How to determine nearby locations with trigonometry!

geolocation geofencing math trigonometry sql

Lots of apps out there figure out how to determine locations near you. So just how exactly do we do that? Well SQLServer has some nice functionality baked right in. So does Android and iOS. What if you’re using mySQL and all you’ve got are latitudes and longitudes? How would you figure out which of those locations are near where you are?

Do you remember your high school trigonometry? Does the acronym SOHCAHTOA make you cringe? If you’ve answered yes to either of these questions and have bad flashbacks or the urge to break out your TI-92 calculator don’t fret. If you’ve no idea what I’m talking about you must be one of the cool kids. Either way, we’re going to review some of the basics.

SOHCAHTOA is a mnemonic to help you remember your trigonometry. The following equations define the relationships between the sides and angles of triangles. We’re not going to give a complete trigonometry refresher here but this should jog your memory a little bit.


sin(θ) = opposite/hypotenuse (SOH)
cos(θ) = adjecent/hypotenuse (CAH)
tan(θ) = opposite/adjecent (TOA)

Despite what some may believe the earth is round. Pictures taken from the Apollo program’s command module prove the earth is round… well ok to be technical it’s more like an oblate spheroid if we’re going to be precise.

Yep, the earth is round!

With that in mind we need to understand that there is a system by which any point on the surface of a round object, such as the Earth, can be found using a geographic coordinate system. This system uses a grid that’s laid over of the earth. This grid of imaginary lines, connect the north pole to the south pole or the top of the Earth to the bottom. These are called meridians and represent all 360 degrees ranging from -180 to 180 where 0 represents the prime meridian. The imaginary lines that circle around the earth are parallels. With the prime parallel located at the equator parallels in the southern hemisphere range from 0 degrees to -90 degrees and in the northern hemisphere range from 0 to 90 degrees. This coordinate system is what your car’s GPS uses to tell you where you are and help you get to where you’re going.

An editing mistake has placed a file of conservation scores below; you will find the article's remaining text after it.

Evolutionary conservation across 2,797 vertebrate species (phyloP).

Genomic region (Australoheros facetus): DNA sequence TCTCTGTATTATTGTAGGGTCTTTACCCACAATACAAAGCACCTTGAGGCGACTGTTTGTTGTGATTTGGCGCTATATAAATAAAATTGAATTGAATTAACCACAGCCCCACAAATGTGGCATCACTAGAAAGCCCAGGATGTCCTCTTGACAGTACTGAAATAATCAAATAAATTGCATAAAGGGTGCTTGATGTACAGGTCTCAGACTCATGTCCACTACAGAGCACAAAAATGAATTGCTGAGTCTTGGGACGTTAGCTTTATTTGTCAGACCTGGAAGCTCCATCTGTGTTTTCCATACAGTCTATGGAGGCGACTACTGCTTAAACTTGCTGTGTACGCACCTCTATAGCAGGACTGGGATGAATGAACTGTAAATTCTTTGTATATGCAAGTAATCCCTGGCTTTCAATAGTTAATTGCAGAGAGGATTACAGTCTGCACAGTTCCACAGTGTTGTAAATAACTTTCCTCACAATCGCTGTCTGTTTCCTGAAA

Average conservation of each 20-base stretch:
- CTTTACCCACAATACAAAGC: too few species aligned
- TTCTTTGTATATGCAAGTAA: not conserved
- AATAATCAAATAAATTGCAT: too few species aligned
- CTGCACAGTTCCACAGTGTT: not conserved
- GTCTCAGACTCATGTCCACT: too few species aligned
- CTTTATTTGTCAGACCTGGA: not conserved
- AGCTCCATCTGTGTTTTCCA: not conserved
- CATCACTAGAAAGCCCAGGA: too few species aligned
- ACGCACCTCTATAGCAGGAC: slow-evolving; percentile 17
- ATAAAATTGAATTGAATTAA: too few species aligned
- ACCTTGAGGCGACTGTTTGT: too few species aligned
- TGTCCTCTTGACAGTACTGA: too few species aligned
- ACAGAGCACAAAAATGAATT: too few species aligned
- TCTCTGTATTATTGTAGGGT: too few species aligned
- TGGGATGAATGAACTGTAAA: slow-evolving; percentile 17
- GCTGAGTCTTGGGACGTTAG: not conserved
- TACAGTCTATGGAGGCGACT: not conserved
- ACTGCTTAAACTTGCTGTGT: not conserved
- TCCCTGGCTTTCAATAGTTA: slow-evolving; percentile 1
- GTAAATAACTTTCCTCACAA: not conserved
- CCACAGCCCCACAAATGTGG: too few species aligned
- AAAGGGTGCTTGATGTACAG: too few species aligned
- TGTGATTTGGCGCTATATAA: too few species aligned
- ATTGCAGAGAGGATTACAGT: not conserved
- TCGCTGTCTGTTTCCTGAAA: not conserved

Longitude measures the meridians and latitude measures the parallels. With latitude and longitude you can determine any spot on the surface of the earth. With these being measure in degrees we can use some trigonometry to determine the distance between two points. There’s a super neat formula called the spherical law of cosines.

Given the following table where LATITUDE and LONGITUDE are columns that contain latitude and longitude coordinate data:

DESCRIPTION varchar(100),

So let’s say we wanted to find locations near the Empire State Building in New York City. The Empire State Building is located at 40.7484405,-73.9856644

We can then use the following SQL statement to see all locations that are within 10 miles of 40.7484405,-73.9856644

// RADIUS OF EARTH IN MILES is 3963.1676
 COS( RADIANS ( LATITUDE ) ) * COS( RADIANS( 40.7484405 ) ) * COS( RADIANS( -73.9856644 ) - RADIANS( LONGITUDE ) ) ) * 3963.1676 < 10

And there you have it. This SQL Select statement would pull back all records from a locations table that are less than 10 miles from your latitude and longitude 40.7484405,-73.9856644. This could also be adapted for Excel spreadsheets or your own database table of location data. Just keep in mind that you’ll need to convert your latitude and longitude from degrees to radians and that the radius of the earth, in miles, is 3963.1676 miles.

Hope this helps!

  • Mike